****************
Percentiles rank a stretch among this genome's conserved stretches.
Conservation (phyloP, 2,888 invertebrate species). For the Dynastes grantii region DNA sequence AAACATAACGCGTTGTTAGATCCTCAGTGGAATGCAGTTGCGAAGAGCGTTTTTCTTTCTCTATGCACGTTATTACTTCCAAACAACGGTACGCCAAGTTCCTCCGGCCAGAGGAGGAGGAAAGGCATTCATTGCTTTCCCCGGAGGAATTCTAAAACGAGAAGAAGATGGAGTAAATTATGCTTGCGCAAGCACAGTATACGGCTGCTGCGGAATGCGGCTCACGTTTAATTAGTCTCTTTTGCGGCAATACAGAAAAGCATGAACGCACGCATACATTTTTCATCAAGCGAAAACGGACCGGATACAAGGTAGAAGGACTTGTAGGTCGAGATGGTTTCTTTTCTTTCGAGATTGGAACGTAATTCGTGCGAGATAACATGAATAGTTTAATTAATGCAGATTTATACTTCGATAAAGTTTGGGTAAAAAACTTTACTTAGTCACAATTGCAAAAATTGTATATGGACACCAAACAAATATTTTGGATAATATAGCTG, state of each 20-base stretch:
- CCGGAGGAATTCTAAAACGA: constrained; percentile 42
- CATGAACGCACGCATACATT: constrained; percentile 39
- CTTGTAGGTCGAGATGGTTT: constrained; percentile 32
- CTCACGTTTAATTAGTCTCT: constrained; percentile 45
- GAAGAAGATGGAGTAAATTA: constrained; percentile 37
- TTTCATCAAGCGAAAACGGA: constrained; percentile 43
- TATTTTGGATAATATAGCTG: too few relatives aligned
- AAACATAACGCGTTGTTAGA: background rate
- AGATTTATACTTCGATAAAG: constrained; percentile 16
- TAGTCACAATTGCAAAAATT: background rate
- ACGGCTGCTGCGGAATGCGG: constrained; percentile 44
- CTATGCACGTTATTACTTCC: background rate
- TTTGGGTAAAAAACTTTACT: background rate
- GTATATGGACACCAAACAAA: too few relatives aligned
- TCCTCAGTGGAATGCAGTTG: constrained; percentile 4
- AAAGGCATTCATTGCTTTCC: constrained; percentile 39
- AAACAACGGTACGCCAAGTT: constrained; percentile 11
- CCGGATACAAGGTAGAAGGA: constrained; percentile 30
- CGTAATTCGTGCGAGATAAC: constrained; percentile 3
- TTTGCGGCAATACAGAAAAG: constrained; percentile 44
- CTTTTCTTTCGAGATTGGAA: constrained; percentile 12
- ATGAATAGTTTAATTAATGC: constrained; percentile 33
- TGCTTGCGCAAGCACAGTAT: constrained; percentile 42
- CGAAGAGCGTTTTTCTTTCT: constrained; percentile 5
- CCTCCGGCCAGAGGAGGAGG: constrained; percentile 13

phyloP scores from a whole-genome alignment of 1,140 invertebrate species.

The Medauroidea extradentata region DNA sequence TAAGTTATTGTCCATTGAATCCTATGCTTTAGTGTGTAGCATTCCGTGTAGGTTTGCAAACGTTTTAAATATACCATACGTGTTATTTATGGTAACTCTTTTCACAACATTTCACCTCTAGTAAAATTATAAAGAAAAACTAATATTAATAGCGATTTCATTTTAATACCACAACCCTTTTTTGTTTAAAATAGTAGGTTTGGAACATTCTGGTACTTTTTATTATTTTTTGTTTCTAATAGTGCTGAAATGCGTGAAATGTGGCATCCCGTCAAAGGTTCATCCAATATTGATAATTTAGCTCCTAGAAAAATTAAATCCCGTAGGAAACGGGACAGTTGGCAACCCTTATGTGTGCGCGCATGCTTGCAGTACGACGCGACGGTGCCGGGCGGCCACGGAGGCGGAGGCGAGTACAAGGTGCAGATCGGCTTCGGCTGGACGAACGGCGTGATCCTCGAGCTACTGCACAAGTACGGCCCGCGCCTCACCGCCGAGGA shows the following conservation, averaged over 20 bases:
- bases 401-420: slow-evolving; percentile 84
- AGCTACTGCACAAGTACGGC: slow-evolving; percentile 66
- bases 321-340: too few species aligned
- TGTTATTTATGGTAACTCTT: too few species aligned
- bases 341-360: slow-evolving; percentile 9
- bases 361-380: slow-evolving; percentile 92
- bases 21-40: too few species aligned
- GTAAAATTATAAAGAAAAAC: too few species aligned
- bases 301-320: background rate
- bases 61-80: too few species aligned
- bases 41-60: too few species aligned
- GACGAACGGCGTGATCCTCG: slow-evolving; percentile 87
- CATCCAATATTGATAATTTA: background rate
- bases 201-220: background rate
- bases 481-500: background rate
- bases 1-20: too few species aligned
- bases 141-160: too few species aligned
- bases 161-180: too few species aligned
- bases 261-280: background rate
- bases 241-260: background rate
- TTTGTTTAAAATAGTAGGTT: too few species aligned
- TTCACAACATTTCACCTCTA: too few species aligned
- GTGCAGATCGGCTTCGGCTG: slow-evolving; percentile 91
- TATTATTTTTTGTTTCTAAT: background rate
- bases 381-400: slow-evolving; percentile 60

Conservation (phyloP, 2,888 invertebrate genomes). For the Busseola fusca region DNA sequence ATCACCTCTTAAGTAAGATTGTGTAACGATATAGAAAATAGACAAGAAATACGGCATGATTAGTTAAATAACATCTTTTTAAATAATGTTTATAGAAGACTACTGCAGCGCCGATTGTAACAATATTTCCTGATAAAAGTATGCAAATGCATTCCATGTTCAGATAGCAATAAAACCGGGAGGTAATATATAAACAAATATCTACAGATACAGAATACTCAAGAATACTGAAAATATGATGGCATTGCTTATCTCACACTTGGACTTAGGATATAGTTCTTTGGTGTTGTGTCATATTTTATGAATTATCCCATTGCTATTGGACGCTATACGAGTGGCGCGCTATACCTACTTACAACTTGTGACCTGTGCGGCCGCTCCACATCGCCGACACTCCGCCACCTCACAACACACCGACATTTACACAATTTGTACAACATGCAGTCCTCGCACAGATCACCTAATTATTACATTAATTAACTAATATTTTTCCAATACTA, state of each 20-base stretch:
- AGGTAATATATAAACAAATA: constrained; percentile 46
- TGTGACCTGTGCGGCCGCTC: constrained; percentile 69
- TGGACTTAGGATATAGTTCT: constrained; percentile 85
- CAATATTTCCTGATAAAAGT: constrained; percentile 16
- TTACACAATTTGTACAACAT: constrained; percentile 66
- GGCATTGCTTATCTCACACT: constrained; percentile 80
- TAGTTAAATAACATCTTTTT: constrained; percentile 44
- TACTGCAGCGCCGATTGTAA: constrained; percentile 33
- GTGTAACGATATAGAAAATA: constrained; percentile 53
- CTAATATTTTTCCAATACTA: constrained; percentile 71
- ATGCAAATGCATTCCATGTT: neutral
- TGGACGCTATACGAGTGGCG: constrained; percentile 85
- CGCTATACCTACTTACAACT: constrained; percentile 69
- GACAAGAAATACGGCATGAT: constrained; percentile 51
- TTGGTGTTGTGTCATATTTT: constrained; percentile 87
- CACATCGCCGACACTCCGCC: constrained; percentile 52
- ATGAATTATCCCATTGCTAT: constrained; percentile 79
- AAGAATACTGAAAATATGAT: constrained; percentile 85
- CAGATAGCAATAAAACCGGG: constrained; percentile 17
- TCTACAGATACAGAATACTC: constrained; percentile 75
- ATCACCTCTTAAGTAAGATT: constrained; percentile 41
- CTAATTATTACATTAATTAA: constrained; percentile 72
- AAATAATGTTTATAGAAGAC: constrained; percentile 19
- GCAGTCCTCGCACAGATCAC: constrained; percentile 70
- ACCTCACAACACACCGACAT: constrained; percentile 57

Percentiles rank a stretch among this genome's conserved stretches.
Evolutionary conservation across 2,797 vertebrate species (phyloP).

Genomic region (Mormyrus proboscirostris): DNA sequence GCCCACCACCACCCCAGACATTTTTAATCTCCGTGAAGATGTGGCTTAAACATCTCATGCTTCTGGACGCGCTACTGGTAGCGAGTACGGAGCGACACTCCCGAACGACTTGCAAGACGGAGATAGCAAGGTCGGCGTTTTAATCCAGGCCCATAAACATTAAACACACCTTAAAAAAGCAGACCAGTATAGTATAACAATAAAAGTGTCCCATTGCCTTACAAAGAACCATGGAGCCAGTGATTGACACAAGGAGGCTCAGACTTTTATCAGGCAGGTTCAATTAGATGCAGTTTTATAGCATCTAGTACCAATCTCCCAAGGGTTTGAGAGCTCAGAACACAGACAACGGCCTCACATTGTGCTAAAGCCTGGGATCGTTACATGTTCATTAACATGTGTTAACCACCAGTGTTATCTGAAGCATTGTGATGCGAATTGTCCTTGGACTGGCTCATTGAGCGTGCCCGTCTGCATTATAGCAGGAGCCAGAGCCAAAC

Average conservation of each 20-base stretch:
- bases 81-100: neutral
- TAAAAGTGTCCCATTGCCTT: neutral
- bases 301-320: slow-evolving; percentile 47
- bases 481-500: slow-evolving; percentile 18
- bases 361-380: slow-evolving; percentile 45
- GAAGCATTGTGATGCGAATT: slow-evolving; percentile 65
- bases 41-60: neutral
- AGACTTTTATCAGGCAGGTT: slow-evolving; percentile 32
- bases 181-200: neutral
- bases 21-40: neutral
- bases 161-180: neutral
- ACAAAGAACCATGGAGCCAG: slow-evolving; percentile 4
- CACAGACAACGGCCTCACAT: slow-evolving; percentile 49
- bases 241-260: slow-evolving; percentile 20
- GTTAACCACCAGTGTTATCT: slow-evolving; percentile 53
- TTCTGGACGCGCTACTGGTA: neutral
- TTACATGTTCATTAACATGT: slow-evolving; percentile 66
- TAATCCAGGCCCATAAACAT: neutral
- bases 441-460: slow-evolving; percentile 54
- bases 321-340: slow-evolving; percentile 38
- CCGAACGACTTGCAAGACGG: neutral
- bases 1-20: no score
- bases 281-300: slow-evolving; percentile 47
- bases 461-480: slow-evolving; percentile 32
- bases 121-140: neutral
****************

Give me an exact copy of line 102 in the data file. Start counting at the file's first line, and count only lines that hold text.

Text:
- TAATCCAGGCCCATAAACAT: neutral